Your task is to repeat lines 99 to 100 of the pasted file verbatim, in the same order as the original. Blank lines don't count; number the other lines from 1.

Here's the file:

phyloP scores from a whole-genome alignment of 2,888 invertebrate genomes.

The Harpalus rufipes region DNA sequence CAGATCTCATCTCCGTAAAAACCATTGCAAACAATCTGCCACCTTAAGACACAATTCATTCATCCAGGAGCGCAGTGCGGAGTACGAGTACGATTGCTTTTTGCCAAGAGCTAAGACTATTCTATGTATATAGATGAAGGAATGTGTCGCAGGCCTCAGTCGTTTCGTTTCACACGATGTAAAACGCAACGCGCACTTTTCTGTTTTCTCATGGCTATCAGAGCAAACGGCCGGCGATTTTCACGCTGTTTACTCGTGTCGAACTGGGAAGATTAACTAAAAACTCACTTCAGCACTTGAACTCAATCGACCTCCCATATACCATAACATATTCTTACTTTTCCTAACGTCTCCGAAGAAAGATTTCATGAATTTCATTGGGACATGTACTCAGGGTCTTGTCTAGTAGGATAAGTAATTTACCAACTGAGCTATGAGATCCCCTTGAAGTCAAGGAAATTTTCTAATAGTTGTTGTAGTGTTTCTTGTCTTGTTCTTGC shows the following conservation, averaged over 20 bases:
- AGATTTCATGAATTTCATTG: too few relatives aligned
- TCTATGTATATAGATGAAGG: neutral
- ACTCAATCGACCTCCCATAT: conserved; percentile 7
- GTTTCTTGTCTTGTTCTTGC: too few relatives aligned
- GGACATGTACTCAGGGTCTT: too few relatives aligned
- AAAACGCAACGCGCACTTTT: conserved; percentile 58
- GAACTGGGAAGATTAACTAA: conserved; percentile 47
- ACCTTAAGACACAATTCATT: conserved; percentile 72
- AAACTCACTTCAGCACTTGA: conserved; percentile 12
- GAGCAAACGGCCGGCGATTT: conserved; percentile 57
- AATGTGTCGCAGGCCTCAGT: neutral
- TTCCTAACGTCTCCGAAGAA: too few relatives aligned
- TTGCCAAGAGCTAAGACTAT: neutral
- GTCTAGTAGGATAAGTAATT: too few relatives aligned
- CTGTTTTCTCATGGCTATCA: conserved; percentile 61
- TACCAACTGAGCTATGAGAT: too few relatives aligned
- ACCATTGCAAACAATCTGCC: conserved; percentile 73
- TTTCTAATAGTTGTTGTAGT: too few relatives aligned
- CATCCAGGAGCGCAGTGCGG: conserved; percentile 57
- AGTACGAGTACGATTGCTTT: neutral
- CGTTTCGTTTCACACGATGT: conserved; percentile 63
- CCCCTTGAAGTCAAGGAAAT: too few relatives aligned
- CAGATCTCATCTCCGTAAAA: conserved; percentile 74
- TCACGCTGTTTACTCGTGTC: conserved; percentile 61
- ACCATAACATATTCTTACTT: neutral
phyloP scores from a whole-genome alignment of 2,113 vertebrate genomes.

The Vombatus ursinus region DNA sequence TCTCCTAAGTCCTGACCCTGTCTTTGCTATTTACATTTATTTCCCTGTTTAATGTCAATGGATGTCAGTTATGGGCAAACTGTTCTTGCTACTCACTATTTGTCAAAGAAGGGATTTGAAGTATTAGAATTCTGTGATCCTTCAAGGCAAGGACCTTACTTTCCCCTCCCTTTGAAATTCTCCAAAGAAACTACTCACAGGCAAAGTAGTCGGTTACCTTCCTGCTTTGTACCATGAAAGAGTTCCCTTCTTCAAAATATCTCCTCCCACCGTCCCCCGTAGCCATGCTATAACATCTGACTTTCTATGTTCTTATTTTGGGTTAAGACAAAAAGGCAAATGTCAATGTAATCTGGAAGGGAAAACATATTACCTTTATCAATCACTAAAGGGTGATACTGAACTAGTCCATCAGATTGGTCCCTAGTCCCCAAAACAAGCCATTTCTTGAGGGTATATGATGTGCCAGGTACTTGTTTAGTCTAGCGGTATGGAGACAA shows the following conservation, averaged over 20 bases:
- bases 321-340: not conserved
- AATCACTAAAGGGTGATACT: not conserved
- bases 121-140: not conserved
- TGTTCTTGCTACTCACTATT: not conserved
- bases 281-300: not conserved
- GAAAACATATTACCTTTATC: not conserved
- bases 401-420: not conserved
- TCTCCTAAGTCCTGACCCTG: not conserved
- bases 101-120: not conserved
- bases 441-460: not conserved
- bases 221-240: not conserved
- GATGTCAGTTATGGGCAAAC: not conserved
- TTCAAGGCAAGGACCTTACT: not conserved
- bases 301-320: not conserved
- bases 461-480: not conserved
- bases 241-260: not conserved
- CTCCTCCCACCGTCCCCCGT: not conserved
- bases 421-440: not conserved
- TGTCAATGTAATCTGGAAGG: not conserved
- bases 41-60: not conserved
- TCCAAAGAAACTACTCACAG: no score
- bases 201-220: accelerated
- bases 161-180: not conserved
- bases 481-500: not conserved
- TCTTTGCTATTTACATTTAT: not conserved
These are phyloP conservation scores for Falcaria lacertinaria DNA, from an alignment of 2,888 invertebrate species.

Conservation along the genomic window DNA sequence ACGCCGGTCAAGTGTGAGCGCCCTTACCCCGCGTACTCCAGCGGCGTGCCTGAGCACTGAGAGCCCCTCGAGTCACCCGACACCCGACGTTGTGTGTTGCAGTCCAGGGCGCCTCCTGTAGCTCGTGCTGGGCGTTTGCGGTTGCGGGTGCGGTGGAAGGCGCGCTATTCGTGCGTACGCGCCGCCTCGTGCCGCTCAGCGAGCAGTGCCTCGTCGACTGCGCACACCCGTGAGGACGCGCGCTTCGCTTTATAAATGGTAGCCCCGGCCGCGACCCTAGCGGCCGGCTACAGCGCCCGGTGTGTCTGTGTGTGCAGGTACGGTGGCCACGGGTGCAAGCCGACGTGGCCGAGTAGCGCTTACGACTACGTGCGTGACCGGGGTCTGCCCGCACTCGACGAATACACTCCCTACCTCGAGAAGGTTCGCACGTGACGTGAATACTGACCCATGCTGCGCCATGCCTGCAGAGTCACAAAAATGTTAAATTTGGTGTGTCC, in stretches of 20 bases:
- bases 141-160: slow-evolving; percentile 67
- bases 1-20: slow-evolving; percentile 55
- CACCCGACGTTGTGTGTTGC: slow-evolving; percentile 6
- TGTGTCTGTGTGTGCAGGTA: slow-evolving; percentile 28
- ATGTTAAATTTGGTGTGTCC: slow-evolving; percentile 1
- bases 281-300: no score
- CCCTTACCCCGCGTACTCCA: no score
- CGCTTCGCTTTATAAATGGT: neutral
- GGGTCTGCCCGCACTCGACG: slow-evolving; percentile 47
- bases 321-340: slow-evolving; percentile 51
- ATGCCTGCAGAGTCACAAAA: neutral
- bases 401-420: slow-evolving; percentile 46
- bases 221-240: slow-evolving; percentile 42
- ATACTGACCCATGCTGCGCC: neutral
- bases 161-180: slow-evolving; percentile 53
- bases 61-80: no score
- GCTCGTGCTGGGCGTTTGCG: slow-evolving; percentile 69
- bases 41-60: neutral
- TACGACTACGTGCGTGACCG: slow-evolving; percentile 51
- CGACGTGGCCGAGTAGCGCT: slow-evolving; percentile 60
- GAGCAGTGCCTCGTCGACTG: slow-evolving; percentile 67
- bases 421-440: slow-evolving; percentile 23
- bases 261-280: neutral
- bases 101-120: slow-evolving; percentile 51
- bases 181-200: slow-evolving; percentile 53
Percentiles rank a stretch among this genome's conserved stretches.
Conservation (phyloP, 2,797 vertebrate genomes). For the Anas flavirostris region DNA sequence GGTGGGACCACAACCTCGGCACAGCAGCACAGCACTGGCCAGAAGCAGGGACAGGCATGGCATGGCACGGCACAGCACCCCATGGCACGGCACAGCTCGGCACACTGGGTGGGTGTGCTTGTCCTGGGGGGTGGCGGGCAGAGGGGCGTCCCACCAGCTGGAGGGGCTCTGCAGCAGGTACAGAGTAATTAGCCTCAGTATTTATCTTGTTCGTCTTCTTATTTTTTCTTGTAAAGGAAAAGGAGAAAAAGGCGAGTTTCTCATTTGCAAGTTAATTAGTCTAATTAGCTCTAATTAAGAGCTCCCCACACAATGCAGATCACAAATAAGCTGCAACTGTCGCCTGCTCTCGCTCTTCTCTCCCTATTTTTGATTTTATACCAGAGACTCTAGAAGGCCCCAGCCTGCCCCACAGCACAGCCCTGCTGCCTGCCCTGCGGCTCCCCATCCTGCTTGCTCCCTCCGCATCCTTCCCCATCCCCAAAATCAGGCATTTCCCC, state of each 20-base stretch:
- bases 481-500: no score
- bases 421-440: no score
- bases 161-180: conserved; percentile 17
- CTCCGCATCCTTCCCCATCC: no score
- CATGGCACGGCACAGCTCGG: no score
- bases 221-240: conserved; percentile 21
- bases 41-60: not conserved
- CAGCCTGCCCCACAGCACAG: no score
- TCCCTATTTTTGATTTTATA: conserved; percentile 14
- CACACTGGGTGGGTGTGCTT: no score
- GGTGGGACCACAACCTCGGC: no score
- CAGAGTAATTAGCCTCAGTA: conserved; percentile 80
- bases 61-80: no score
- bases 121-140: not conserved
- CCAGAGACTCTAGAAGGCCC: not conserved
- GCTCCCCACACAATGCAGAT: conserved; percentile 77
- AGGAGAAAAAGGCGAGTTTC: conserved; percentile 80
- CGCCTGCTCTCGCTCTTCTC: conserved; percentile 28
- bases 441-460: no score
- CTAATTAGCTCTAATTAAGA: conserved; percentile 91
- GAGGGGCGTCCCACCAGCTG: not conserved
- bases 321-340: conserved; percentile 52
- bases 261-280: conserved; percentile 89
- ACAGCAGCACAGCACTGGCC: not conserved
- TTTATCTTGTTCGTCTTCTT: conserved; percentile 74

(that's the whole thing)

- GCTCCCCACACAATGCAGAT: conserved; percentile 77
- AGGAGAAAAAGGCGAGTTTC: conserved; percentile 80